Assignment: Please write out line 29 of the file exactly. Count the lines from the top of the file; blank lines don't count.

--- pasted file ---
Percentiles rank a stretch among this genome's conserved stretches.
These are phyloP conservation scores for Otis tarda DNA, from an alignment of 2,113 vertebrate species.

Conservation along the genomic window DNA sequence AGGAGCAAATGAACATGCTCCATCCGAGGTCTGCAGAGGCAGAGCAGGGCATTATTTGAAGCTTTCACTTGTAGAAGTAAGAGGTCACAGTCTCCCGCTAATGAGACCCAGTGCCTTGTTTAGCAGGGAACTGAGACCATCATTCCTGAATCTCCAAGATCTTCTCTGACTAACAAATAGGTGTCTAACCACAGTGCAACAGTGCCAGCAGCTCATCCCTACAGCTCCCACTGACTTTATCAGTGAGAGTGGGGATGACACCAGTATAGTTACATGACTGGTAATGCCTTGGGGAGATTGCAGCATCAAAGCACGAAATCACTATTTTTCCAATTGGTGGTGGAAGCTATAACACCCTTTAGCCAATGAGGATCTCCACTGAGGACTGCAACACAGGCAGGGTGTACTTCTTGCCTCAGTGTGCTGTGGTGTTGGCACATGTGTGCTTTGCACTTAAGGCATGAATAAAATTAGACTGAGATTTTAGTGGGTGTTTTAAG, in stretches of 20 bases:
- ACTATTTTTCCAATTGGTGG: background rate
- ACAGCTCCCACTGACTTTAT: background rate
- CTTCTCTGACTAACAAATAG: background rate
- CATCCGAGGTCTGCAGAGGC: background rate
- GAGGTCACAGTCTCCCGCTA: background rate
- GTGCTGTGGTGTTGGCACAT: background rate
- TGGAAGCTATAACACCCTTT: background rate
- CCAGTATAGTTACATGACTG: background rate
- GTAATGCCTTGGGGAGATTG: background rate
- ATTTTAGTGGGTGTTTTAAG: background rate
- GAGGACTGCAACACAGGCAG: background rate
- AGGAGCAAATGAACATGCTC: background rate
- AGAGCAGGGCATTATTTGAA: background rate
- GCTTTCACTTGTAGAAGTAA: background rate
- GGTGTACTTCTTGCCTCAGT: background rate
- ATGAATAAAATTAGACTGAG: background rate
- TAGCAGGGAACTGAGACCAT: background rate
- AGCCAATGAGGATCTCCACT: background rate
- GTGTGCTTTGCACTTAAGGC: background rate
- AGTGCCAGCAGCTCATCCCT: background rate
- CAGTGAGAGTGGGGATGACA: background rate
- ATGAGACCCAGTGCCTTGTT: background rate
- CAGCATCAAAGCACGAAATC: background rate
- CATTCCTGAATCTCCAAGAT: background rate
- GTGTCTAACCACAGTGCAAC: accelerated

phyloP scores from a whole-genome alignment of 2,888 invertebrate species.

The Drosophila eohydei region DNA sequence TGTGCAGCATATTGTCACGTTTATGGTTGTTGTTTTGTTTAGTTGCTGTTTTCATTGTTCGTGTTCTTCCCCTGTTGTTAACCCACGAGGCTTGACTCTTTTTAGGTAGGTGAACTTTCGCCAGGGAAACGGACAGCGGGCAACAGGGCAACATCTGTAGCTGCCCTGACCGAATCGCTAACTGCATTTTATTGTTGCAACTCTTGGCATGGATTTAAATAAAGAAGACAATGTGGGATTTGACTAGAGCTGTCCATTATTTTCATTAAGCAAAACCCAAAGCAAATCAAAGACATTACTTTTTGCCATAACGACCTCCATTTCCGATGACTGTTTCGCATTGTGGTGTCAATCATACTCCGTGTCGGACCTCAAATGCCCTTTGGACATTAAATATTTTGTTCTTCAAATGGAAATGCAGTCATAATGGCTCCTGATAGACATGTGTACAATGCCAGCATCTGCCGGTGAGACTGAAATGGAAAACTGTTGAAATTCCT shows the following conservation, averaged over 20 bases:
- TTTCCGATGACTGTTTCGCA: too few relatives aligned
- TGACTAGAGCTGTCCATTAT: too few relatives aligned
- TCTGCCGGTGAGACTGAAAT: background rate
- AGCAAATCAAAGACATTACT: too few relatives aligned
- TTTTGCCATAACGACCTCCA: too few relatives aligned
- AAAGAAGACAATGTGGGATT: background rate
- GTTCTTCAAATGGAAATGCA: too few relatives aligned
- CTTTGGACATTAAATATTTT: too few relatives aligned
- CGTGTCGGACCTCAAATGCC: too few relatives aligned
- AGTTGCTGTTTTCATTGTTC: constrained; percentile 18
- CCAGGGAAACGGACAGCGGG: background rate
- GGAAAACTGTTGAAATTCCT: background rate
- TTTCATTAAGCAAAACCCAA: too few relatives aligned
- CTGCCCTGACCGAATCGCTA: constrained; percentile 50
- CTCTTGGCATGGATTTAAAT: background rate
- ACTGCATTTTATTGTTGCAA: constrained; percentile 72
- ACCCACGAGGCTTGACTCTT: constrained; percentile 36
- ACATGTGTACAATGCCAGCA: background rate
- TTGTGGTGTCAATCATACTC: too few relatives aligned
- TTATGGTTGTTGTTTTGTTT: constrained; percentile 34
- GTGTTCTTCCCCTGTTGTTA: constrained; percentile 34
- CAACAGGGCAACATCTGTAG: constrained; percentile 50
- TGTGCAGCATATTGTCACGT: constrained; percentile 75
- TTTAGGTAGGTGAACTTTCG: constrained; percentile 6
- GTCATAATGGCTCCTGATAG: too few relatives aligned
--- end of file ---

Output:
phyloP scores from a whole-genome alignment of 2,888 invertebrate species.